lame Luke Ebbin’s career as a music producer and
composer on his older brother. While young Luke was
learning the violin, the elder Ebbin sibling was in a rock
band, and the guys rehearsed regularly in the basement of
their family’s home.
“I was forbidden to touch any of the instruments, but when no one
was home, I’d be down there picking up the guitar, banging on the
drums, doing all that stuff. That’s how I got the bug,” Ebbin recalls. “My
brother was smart enough to become an attorney and keep music as a
hobby. But I’m the fool who turned it into a profession.”
Ebbin, who moved with his family to Montecito in 2004, has
carved an enviable career as a record producer and songwriter whose
albums have sold more than 12 million copies and earned five Grammy
nominations. He worked with Bon Jovi on their international hit record
, which helped to revive the band’s popularity, and he also
produced two additional hit albums,
One Wild Night Live
Other artists for whom Ebbin has produced or contributed songwriting
include Melissa Etheridge, Will.i.am, Alicia Keys, and Santa Barbara
band Plain White T’s, and he’s also produced or composed television
themes for Entertainment Tonight, CBS News’ 50
Anniversary, and the
1998 Winter Olympics, among others.
It’s a career he stumbled into almost by accident.
Like most young musicians, Ebbin thought he wanted to be a
rock star. He had visions of banging the drums on stage at arenas and
concert halls across the land. But when the band he joined right after
college recorded some demos at Sigma Sound Studios, where Ebbin was
working and developing his skills as an engineer, they couldn’t afford to
hire an outside producer. So Ebbin stepped up to take on the role.
“I realized almost immediately that I liked it better being on the
other side of the glass,” he says. “Producing a record is like being the
director of a movie. You’re overseeing the full creative process. You get
to tell guitar players ‘try this,’ or the whole band to pick up the tempo,
or maybe to consider something different with the vocals. You get to
influence the whole big picture. That seemed a lot more interesting than
just being the drummer in a band.”
It wasn’t Ebbin’s first time in a studio. In fact, during college, he’d
interned at New York’s Power Station, the studio famous during that
1980s era as a favored recording site for such icons as the Rolling
Stones, Duran Duran, Cyndi Lauper, and Kiss.
There’s a story about the latter band’s Gene Simmons sending the
youngster on a late-night, two-hour errand to fetch muffins from a bakery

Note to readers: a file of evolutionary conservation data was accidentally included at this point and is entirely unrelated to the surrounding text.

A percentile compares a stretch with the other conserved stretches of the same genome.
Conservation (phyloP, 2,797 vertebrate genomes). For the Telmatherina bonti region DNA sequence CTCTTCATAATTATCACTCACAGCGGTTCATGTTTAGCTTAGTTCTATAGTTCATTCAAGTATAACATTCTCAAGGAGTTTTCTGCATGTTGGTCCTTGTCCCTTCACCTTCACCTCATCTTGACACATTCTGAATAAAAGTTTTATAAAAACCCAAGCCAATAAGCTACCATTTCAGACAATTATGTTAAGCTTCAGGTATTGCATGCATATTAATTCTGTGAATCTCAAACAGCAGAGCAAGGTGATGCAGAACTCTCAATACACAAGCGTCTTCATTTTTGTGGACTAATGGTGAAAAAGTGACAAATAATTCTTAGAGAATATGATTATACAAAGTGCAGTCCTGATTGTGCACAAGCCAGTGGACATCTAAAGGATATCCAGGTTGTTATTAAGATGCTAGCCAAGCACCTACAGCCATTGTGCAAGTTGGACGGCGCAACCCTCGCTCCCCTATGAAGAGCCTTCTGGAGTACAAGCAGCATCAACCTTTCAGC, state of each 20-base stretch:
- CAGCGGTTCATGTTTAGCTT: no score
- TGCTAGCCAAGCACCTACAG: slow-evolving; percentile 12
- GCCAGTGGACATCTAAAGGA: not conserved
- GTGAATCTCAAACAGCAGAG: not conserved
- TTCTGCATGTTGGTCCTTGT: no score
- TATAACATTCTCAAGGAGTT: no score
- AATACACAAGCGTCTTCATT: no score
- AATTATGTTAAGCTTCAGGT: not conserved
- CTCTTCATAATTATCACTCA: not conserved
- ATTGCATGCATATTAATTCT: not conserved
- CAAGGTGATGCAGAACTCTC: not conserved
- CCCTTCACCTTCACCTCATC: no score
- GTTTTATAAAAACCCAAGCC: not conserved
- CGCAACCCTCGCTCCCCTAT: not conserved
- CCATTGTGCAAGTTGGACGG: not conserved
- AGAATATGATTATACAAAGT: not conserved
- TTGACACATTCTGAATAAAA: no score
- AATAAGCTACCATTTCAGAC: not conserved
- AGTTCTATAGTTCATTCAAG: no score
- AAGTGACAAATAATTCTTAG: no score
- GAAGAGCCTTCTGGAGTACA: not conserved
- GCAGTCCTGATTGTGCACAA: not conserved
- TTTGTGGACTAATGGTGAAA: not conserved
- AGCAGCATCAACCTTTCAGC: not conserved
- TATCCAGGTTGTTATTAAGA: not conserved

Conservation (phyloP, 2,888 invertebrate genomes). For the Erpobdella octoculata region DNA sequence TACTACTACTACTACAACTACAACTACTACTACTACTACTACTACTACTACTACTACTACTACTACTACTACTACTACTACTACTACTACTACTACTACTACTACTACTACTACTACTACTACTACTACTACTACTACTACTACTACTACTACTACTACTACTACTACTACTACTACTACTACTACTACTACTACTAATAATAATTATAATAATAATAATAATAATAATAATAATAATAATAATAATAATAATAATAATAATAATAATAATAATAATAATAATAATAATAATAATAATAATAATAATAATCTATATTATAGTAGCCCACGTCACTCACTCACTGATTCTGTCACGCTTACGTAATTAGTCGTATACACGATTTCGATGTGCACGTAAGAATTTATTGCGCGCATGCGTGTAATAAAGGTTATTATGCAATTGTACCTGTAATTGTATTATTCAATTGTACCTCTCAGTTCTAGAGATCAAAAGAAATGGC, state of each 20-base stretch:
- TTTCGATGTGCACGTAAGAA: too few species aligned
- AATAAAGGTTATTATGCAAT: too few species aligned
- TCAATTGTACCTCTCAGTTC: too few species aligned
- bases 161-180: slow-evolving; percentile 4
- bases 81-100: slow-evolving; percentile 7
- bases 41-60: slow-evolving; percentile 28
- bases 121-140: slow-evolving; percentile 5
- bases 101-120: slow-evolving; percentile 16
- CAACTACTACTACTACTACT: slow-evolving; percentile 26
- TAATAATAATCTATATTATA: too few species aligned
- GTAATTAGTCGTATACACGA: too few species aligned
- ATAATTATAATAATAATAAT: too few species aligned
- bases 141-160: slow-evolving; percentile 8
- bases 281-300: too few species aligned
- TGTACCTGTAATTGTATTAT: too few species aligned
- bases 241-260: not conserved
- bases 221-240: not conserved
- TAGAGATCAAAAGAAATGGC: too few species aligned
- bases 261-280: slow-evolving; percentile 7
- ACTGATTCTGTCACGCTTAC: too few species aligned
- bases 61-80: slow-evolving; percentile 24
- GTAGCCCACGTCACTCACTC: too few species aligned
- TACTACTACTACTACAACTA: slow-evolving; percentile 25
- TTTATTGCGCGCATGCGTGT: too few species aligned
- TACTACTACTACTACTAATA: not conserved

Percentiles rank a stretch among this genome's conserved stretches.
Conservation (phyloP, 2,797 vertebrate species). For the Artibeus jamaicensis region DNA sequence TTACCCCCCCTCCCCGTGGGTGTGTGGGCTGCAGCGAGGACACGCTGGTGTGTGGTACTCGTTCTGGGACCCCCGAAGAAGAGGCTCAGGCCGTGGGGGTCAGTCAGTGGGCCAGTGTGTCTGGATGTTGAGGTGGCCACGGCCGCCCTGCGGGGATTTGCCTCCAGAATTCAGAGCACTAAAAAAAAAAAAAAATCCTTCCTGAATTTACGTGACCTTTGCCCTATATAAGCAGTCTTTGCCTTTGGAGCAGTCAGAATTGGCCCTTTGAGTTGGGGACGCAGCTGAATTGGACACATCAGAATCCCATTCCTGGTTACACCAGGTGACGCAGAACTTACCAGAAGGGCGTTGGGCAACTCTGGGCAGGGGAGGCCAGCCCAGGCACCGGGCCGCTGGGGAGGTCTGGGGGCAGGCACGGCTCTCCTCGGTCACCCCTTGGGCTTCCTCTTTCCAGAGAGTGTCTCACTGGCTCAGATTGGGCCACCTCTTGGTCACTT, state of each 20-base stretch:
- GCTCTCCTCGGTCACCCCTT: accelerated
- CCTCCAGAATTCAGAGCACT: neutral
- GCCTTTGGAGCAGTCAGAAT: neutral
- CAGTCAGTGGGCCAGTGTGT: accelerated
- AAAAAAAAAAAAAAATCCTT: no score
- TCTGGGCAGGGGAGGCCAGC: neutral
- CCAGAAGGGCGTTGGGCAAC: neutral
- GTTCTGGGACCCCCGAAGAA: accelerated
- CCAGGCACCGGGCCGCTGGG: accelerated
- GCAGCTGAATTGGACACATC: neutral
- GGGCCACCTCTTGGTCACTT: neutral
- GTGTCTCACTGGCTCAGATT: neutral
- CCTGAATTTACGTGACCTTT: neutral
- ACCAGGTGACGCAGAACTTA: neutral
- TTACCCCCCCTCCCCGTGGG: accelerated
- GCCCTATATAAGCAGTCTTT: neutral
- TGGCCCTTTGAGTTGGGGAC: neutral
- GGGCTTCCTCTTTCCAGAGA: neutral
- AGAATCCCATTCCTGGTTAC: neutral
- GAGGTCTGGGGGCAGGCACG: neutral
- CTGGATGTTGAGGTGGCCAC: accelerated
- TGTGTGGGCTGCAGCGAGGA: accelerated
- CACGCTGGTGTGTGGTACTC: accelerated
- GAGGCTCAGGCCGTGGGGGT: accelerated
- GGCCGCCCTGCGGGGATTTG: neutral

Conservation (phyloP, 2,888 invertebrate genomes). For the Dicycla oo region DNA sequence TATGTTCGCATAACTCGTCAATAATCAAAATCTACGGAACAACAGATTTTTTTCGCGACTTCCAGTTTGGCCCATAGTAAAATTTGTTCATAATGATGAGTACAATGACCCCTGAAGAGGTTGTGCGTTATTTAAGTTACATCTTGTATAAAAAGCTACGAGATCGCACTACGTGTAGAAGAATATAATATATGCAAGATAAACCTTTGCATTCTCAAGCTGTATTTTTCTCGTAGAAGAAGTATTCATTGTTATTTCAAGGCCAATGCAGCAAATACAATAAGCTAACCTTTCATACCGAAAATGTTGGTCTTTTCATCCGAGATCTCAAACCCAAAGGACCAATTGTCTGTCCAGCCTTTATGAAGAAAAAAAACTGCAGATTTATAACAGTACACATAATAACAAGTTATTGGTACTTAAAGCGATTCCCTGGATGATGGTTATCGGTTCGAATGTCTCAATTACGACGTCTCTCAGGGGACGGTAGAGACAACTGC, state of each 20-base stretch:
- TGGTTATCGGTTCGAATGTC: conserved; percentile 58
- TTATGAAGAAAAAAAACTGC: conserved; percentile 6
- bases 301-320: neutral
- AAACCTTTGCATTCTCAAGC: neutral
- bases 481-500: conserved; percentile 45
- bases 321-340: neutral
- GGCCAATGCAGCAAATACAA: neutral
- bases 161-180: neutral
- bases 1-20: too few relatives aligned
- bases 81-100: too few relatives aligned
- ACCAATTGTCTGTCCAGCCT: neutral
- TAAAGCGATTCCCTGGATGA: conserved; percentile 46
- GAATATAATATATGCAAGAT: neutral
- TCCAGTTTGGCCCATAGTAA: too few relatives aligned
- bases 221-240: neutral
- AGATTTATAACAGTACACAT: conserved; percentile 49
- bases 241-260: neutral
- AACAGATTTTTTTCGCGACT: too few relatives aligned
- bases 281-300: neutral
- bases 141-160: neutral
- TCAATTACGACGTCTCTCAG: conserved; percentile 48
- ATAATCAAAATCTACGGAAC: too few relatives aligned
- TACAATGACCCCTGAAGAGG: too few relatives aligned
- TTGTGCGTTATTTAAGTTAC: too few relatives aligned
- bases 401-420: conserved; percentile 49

in Brooklyn, and then claiming Luke had brought the wrong kind before
sending him on a return trip.
“I think that set me up for what the music business was all about,”
Ebbin recalls. “I’ve been living variations on that theme ever since.”
Ebbin eventually returned the favor ten years later by turning down the
opportunity to work with Kiss on a potential comeback album.
Ebbin’s big break came a couple of years later, after he had earned
a growing reputation producing Lower East Side indie rock bands,
mostly for free, just to hone his chops and get some credits. He stepped
in for Todd Rundgren to finish an album for a band called Splender,
which received some acclaim and earned Ebbin a friend in influential
record executive John Kalodner.
“I’m sitting in my little apartment in New York one day when John
calls and asks me if I’m interested in doing a Bon Jovi record,” Ebbin
remembers. “He says ‘I’ll call you back,’ and I’m thinking, ‘yeah,
right.’ But a few minutes later the phone rings and it’s Jon Bon Jovi
on the line.”
Ebbin recalls the details of that 1999 project as if it happened
“We ended up talking about music for an hour and then he
invited me down to his house in New Jersey to hear some of the
demos. But I didn’t have a car. The next morning, a stretch limo
shows up to pick me up. And a couple of hours later, I’m sitting there
with Jon Bon Jovi.”
The Jersey rock legend loved what Luke came up with on his single
song assignment when he returned home, so much so that the band
actually used his demo tracks as the basis for what they eventually
recorded, following his bold new direction to the letter.
That event led to what became his trademark style over the years,
one that centered on believing in his own ideas.
IN THE STUDIO
photos by Corey Sanders